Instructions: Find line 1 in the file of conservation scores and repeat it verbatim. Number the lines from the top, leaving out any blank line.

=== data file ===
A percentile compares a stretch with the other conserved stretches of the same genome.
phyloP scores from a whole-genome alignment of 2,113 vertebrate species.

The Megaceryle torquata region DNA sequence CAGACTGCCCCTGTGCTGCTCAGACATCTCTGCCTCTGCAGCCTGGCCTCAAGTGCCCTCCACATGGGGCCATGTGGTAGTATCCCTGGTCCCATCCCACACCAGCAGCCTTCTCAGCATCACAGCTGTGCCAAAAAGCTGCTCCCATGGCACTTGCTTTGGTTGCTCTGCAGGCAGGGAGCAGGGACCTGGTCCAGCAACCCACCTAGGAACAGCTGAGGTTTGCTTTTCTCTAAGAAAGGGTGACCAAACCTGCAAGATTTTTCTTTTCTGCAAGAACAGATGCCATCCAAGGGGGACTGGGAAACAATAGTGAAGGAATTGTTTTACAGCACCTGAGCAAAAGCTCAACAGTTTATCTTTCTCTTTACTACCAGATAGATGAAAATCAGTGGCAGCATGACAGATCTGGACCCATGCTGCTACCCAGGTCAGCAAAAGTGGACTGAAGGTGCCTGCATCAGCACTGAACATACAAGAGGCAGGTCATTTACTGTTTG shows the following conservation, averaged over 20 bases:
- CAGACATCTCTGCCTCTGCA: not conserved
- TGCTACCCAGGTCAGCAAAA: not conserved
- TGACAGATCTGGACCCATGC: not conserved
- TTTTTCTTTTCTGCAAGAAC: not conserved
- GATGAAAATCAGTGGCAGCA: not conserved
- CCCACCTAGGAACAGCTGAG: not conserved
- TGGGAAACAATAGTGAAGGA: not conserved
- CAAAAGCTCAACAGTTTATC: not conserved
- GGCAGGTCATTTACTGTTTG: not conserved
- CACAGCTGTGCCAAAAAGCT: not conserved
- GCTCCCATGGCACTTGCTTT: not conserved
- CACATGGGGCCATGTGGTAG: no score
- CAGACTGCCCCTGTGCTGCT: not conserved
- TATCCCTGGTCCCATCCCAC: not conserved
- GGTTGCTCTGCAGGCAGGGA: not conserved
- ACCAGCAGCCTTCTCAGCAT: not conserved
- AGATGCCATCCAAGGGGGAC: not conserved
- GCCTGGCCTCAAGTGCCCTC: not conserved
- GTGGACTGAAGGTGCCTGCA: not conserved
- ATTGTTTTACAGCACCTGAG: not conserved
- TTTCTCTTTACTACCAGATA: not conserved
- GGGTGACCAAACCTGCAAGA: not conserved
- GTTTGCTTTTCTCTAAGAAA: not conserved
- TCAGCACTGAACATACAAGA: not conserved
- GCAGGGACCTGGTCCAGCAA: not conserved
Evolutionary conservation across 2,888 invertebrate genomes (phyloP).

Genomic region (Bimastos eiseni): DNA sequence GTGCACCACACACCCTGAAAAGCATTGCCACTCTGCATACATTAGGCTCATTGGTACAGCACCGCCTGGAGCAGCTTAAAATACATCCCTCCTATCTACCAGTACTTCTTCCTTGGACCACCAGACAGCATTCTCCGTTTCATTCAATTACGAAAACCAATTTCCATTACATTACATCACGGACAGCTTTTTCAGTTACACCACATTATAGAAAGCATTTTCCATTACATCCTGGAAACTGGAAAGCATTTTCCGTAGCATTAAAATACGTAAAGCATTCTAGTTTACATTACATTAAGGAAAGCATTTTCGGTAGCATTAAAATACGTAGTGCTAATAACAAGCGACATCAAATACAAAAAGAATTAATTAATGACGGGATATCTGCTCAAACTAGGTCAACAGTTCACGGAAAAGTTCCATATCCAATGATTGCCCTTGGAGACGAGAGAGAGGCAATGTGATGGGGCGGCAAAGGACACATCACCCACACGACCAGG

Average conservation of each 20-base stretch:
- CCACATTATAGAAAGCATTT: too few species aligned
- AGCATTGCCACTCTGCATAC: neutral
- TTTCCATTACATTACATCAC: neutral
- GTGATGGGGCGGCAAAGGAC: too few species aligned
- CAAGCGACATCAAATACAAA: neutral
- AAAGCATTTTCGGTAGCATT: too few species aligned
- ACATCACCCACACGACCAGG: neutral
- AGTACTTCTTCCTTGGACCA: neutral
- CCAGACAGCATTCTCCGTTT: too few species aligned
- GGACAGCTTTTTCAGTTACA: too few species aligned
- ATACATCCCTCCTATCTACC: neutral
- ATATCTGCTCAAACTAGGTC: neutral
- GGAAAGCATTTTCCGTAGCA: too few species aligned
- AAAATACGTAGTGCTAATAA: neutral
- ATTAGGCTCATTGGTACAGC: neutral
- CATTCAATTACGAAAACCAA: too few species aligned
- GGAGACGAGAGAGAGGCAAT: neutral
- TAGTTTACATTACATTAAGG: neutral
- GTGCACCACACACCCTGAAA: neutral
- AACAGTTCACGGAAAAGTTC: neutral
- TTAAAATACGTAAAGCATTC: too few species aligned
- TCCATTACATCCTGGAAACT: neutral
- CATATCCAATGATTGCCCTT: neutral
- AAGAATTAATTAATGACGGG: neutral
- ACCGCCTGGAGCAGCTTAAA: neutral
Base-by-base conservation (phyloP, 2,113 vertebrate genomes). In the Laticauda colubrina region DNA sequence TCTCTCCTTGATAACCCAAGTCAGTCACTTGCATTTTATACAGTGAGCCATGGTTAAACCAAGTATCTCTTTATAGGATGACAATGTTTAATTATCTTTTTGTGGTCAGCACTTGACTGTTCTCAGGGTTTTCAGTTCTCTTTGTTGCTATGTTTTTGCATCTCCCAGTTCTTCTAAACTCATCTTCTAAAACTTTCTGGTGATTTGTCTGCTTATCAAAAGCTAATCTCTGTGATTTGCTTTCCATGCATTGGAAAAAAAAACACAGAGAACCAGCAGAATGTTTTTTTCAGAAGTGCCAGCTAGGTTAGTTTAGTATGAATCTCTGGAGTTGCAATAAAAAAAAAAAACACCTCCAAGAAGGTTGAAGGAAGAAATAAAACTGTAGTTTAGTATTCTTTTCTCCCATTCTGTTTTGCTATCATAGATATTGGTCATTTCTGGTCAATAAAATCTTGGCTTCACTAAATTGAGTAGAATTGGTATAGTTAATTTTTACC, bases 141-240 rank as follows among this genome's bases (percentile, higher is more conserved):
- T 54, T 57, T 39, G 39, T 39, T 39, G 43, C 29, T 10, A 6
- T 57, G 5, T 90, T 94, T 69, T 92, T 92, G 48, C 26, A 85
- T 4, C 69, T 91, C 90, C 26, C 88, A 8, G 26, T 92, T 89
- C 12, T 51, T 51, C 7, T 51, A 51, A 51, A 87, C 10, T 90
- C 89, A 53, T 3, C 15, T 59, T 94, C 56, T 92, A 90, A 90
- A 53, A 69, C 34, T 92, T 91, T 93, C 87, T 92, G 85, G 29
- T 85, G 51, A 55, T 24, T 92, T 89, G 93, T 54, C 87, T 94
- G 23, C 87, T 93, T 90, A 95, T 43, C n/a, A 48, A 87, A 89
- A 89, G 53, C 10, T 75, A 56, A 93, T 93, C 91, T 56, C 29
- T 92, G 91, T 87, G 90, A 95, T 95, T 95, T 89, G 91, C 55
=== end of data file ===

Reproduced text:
A percentile compares a stretch with the other conserved stretches of the same genome.